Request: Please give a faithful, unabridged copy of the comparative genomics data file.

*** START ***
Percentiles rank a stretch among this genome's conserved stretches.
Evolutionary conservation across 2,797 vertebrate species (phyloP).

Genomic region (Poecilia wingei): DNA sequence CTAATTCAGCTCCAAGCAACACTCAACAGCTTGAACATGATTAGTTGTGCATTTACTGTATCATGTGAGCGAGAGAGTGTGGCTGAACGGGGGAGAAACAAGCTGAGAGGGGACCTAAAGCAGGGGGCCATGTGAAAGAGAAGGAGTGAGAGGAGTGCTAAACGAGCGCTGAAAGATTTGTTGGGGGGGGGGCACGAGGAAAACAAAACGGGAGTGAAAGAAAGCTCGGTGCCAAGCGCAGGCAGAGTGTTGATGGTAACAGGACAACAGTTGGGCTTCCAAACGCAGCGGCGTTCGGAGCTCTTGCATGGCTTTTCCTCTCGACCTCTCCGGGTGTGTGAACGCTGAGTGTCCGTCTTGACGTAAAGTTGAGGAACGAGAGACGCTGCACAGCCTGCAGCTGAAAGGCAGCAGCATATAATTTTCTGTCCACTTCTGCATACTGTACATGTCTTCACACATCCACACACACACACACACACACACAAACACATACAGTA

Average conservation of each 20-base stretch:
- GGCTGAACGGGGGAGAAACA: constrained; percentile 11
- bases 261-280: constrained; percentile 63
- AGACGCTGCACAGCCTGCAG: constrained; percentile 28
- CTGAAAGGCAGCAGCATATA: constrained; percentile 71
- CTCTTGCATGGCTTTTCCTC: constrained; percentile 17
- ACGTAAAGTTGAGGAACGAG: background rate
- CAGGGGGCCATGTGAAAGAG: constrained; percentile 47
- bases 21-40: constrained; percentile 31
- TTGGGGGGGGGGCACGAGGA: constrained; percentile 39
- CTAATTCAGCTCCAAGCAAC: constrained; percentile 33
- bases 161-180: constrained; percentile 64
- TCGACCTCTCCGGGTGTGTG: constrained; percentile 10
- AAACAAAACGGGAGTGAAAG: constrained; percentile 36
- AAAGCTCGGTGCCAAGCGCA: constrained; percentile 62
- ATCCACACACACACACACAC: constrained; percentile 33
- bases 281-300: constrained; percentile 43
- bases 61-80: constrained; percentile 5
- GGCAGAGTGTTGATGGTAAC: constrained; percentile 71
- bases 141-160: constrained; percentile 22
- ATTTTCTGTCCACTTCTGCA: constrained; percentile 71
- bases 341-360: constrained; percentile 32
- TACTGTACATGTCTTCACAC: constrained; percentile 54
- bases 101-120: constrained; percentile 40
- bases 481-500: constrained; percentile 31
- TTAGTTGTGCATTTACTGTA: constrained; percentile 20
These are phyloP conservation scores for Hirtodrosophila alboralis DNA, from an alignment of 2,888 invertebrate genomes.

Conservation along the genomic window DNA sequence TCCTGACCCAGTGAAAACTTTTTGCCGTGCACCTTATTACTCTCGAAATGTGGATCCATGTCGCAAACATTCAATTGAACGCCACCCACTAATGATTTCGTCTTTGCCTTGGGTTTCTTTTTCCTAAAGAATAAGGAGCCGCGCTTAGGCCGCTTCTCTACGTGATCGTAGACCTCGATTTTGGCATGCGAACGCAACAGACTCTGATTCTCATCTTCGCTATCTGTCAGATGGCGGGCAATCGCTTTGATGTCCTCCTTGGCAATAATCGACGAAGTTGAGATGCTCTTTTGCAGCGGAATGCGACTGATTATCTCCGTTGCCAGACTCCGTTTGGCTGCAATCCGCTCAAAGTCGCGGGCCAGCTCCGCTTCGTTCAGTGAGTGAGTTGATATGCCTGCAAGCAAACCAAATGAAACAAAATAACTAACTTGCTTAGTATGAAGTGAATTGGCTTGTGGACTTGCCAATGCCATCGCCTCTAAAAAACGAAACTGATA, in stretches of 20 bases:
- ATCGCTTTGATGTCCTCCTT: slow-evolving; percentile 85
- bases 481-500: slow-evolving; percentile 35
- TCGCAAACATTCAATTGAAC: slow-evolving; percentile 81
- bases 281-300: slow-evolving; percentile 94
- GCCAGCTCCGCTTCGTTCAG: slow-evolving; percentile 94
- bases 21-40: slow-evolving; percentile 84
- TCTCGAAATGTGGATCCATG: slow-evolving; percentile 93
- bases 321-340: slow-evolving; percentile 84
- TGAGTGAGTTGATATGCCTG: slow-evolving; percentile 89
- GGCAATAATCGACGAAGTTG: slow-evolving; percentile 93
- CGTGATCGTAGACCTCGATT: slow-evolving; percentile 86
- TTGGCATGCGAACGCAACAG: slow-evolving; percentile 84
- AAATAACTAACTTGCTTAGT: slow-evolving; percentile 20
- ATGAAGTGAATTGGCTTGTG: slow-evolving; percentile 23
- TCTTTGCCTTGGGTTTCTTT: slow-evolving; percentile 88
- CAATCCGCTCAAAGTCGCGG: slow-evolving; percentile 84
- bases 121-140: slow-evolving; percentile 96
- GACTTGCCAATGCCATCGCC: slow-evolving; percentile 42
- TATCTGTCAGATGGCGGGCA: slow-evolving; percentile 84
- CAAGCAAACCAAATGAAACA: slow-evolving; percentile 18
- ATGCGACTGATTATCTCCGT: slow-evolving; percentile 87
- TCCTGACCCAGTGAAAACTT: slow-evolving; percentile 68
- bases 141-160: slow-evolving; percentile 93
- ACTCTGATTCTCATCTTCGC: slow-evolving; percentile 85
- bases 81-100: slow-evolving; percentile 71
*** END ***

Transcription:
Percentiles rank a stretch among this genome's conserved stretches.
Evolutionary conservation across 2,797 vertebrate species (phyloP).

Genomic region (Poecilia wingei): DNA sequence CTAATTCAGCTCCAAGCAACACTCAACAGCTTGAACATGATTAGTTGTGCATTTACTGTATCATGTGAGCGAGAGAGTGTGGCTGAACGGGGGAGAAACAAGCTGAGAGGGGACCTAAAGCAGGGGGCCATGTGAAAGAGAAGGAGTGAGAGGAGTGCTAAACGAGCGCTGAAAGATTTGTTGGGGGGGGGGCACGAGGAAAACAAAACGGGAGTGAAAGAAAGCTCGGTGCCAAGCGCAGGCAGAGTGTTGATGGTAACAGGACAACAGTTGGGCTTCCAAACGCAGCGGCGTTCGGAGCTCTTGCATGGCTTTTCCTCTCGACCTCTCCGGGTGTGTGAACGCTGAGTGTCCGTCTTGACGTAAAGTTGAGGAACGAGAGACGCTGCACAGCCTGCAGCTGAAAGGCAGCAGCATATAATTTTCTGTCCACTTCTGCATACTGTACATGTCTTCACACATCCACACACACACACACACACACACAAACACATACAGTA

Average conservation of each 20-base stretch:
- GGCTGAACGGGGGAGAAACA: constrained; percentile 11
- bases 261-280: constrained; percentile 63
- AGACGCTGCACAGCCTGCAG: constrained; percentile 28
- CTGAAAGGCAGCAGCATATA: constrained; percentile 71
- CTCTTGCATGGCTTTTCCTC: constrained; percentile 17
- ACGTAAAGTTGAGGAACGAG: background rate
- CAGGGGGCCATGTGAAAGAG: constrained; percentile 47
- bases 21-40: constrained; percentile 31
- TTGGGGGGGGGGCACGAGGA: constrained; percentile 39
- CTAATTCAGCTCCAAGCAAC: constrained; percentile 33
- bases 161-180: constrained; percentile 64
- TCGACCTCTCCGGGTGTGTG: constrained; percentile 10
- AAACAAAACGGGAGTGAAAG: constrained; percentile 36
- AAAGCTCGGTGCCAAGCGCA: constrained; percentile 62
- ATCCACACACACACACACAC: constrained; percentile 33
- bases 281-300: constrained; percentile 43
- bases 61-80: constrained; percentile 5
- GGCAGAGTGTTGATGGTAAC: constrained; percentile 71
- bases 141-160: constrained; percentile 22
- ATTTTCTGTCCACTTCTGCA: constrained; percentile 71
- bases 341-360: constrained; percentile 32
- TACTGTACATGTCTTCACAC: constrained; percentile 54
- bases 101-120: constrained; percentile 40
- bases 481-500: constrained; percentile 31
- TTAGTTGTGCATTTACTGTA: constrained; percentile 20
These are phyloP conservation scores for Hirtodrosophila alboralis DNA, from an alignment of 2,888 invertebrate genomes.

Conservation along the genomic window DNA sequence TCCTGACCCAGTGAAAACTTTTTGCCGTGCACCTTATTACTCTCGAAATGTGGATCCATGTCGCAAACATTCAATTGAACGCCACCCACTAATGATTTCGTCTTTGCCTTGGGTTTCTTTTTCCTAAAGAATAAGGAGCCGCGCTTAGGCCGCTTCTCTACGTGATCGTAGACCTCGATTTTGGCATGCGAACGCAACAGACTCTGATTCTCATCTTCGCTATCTGTCAGATGGCGGGCAATCGCTTTGATGTCCTCCTTGGCAATAATCGACGAAGTTGAGATGCTCTTTTGCAGCGGAATGCGACTGATTATCTCCGTTGCCAGACTCCGTTTGGCTGCAATCCGCTCAAAGTCGCGGGCCAGCTCCGCTTCGTTCAGTGAGTGAGTTGATATGCCTGCAAGCAAACCAAATGAAACAAAATAACTAACTTGCTTAGTATGAAGTGAATTGGCTTGTGGACTTGCCAATGCCATCGCCTCTAAAAAACGAAACTGATA, in stretches of 20 bases:
- ATCGCTTTGATGTCCTCCTT: slow-evolving; percentile 85
- bases 481-500: slow-evolving; percentile 35
- TCGCAAACATTCAATTGAAC: slow-evolving; percentile 81
- bases 281-300: slow-evolving; percentile 94
- GCCAGCTCCGCTTCGTTCAG: slow-evolving; percentile 94
- bases 21-40: slow-evolving; percentile 84
- TCTCGAAATGTGGATCCATG: slow-evolving; percentile 93
- bases 321-340: slow-evolving; percentile 84
- TGAGTGAGTTGATATGCCTG: slow-evolving; percentile 89
- GGCAATAATCGACGAAGTTG: slow-evolving; percentile 93
- CGTGATCGTAGACCTCGATT: slow-evolving; percentile 86
- TTGGCATGCGAACGCAACAG: slow-evolving; percentile 84
- AAATAACTAACTTGCTTAGT: slow-evolving; percentile 20
- ATGAAGTGAATTGGCTTGTG: slow-evolving; percentile 23
- TCTTTGCCTTGGGTTTCTTT: slow-evolving; percentile 88
- CAATCCGCTCAAAGTCGCGG: slow-evolving; percentile 84
- bases 121-140: slow-evolving; percentile 96
- GACTTGCCAATGCCATCGCC: slow-evolving; percentile 42
- TATCTGTCAGATGGCGGGCA: slow-evolving; percentile 84
- CAAGCAAACCAAATGAAACA: slow-evolving; percentile 18
- ATGCGACTGATTATCTCCGT: slow-evolving; percentile 87
- TCCTGACCCAGTGAAAACTT: slow-evolving; percentile 68
- bases 141-160: slow-evolving; percentile 93
- ACTCTGATTCTCATCTTCGC: slow-evolving; percentile 85
- bases 81-100: slow-evolving; percentile 71